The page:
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South Winds Up Prevailing

He Wins JFK 50-Miler; Gardner Takes Women's Race

By Dustin Gouker
Washington Post Staff Writer
Sunday, November 21, 2004; Page E15

Paul South entered yesterday's John F. Kennedy 50-Miler with just several months of hard training under his belt following two years when he did little serious running.

But South proved he still has the knack to excel at one of the world's most grueling sports in winning the ultramarathon from Boonsboro to Williamsport, Md., in 6 hours 11 minutes 49 seconds.

Connie Gardner, a 41-year-old from Medina, Ohio, won the women's race for the second time in three years with a time of 7:31 flat.

South, a 31-year-old from Boulder, Colo., held off a vigorous charge from one of the legends of ultramarathons, Ian Torrence of Boulder City, Nev., who finished just a minute and a second behind.

But the less-experienced South -- who said the end of a recent long-term relationship encouraged him to get back into competitive running -- proved to be the strongest runner of the race.

"I would feel guilty if I waste what I have, while I can still run like this," said South, who won a 50K race this summer. "I have some friends from Colorado who told me about this race, and it was a goal of mine to come here and run."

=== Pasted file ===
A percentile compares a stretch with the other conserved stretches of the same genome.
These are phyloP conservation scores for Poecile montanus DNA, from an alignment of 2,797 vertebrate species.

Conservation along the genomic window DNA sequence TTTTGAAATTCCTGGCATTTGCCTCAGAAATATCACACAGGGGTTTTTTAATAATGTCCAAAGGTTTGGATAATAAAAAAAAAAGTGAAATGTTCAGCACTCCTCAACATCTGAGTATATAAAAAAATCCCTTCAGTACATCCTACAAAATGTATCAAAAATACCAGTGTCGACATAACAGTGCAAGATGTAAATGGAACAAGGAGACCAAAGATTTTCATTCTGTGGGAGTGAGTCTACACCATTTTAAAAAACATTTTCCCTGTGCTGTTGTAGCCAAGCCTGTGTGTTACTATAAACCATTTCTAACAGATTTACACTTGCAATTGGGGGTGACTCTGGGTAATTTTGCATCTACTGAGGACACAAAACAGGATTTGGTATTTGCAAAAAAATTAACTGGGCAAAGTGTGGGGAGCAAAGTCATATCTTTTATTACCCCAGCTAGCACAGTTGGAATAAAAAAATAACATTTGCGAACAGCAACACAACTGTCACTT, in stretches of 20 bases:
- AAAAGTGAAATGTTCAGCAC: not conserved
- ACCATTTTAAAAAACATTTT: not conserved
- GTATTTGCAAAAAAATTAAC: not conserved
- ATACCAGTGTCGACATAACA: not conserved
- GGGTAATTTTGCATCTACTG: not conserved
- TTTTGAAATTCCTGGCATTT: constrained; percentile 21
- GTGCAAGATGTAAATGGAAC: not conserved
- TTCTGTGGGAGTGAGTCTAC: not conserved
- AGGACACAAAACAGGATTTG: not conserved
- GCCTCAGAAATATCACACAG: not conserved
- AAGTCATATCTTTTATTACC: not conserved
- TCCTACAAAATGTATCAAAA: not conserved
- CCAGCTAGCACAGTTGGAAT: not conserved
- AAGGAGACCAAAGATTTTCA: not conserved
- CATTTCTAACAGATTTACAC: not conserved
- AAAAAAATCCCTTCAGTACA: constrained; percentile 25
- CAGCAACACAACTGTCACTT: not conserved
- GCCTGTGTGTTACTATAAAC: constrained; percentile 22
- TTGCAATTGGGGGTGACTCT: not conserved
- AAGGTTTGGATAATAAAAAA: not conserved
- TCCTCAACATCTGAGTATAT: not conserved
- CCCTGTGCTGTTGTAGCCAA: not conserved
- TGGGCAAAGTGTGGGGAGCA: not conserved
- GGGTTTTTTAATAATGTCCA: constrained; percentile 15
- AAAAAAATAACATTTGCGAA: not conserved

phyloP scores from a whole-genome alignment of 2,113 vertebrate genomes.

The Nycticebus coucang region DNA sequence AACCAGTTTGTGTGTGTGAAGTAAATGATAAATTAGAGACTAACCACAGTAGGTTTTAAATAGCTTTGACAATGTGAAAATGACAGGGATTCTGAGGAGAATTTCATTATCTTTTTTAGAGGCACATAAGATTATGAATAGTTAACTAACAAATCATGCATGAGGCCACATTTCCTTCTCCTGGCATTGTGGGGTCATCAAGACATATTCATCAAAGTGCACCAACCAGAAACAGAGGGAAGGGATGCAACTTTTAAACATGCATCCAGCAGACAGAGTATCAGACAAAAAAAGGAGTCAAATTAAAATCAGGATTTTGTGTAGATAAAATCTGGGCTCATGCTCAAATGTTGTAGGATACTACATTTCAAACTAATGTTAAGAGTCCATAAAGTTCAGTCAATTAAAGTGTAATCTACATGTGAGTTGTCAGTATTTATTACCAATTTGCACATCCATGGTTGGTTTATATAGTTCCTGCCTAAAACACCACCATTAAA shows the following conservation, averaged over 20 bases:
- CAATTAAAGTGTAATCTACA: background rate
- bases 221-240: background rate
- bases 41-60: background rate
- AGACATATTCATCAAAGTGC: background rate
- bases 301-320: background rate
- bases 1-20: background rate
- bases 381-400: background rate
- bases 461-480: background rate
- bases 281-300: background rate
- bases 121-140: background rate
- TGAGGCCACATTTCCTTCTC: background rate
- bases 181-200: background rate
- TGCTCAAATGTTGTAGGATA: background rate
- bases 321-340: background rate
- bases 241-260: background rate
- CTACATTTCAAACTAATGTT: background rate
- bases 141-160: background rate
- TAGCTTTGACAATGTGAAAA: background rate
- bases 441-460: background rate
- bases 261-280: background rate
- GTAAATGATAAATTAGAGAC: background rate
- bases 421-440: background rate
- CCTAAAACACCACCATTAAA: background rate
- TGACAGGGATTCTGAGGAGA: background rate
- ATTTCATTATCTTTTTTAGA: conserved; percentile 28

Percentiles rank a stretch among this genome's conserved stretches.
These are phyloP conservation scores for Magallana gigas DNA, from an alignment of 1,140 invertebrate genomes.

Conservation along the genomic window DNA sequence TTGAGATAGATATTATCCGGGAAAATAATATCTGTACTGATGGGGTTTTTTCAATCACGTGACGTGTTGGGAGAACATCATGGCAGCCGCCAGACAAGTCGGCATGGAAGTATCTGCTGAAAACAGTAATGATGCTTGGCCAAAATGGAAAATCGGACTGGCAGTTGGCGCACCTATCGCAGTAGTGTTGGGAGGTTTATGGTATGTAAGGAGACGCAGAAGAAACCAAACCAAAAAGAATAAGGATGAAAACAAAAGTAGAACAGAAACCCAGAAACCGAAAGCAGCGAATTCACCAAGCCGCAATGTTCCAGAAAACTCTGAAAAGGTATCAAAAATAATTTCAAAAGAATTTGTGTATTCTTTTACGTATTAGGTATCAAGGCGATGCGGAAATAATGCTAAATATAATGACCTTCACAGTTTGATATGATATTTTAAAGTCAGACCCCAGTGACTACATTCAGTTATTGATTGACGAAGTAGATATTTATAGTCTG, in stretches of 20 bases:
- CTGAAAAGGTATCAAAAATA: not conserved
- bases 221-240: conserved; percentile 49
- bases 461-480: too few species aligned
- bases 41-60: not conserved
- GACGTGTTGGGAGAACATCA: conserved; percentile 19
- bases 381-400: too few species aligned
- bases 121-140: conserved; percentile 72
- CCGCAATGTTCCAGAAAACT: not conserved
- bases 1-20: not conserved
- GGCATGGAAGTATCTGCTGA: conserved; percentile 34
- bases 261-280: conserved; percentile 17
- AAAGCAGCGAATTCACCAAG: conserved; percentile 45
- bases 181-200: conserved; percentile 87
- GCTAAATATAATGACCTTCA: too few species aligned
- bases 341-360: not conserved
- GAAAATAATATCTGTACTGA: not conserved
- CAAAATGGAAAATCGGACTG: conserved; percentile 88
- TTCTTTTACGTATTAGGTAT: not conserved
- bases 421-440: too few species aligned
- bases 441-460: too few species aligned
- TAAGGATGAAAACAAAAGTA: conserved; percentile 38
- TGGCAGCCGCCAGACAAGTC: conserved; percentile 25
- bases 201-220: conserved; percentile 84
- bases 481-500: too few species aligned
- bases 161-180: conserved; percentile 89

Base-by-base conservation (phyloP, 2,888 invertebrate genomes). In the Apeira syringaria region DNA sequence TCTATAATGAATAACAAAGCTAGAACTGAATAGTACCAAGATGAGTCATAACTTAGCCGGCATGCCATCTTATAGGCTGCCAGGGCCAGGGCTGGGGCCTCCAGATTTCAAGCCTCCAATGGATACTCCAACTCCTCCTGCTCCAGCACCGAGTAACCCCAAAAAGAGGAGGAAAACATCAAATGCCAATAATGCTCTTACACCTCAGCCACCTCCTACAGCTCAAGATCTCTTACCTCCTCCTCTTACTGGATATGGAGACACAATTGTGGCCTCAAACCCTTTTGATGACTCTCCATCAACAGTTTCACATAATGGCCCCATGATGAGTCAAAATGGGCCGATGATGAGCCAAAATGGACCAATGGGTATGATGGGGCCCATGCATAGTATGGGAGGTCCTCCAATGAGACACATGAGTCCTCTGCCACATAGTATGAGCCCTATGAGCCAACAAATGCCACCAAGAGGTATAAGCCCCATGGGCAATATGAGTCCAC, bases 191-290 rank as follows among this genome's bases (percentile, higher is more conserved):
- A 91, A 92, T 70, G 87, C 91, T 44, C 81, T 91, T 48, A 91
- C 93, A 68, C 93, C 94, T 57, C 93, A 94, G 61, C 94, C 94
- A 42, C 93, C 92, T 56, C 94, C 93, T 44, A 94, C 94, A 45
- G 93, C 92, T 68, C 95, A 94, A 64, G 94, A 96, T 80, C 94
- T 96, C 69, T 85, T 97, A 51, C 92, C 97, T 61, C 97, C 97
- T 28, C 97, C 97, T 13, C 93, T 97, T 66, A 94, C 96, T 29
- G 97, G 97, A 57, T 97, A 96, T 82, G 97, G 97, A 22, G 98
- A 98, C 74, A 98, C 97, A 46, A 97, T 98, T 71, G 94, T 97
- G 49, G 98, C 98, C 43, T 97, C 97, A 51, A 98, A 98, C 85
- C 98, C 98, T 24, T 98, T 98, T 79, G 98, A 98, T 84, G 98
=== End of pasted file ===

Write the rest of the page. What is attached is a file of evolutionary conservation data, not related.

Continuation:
At the midway point yesterday, though, South thought seriously about dropping out. He battled nausea for about an hour and even had to walk portions of the race.

"If things continued the way they did I would have had to stop, but things turned around," South said. "I think I threw up everything in my body. I kept trying to figure out what I ate that was orange."

Torrence pulled even with South around that time, but South said he eventually pulled away once he rehydrated and ate a little.

For Torrence, who is originally from Gaithersburg, it was his 11th unsuccessful attempt to win the biggest ultramarathon title that has eluded him. He has won many of the major American races at distances longer than a marathon -- he even completed the Grand Slam of ultramarathons, winning four prestigious 100-milers in one year in 2002.

"I started crying about 200 meters from the finish line," Torrence said. "I was hyperventilating and I told myself, 'You have to stop crying and finish this race.' "

After finishing as runner-up in last year's race, Gardner came back to win this year, beating Laura Nelson of Woodstock, Va., by three minutes even.

Gardner runs an ambitious schedule even by ultramarathoning standards. Just three weeks ago she won the Chicago Lakefront 50-Miler in just over 7:20. In September she successfully defended her national 100-mile road title (15:48:04). And despite now running with a masters (over 40) designation in events, she is still dominating women's ultramarathoning.

"I came back here to set a masters record, and it's a challenging race to run," Gardner said. "You have a technical trail for a half marathon, then a marathon on a path, then a road race. You have to be a really well-rounded runner to do well here."

Slightly fewer than 1,000 people ran in the race, now in its 42nd year, which is run over portions of the Appalachian Trail, the C&O Canal towpath and paved country roads.

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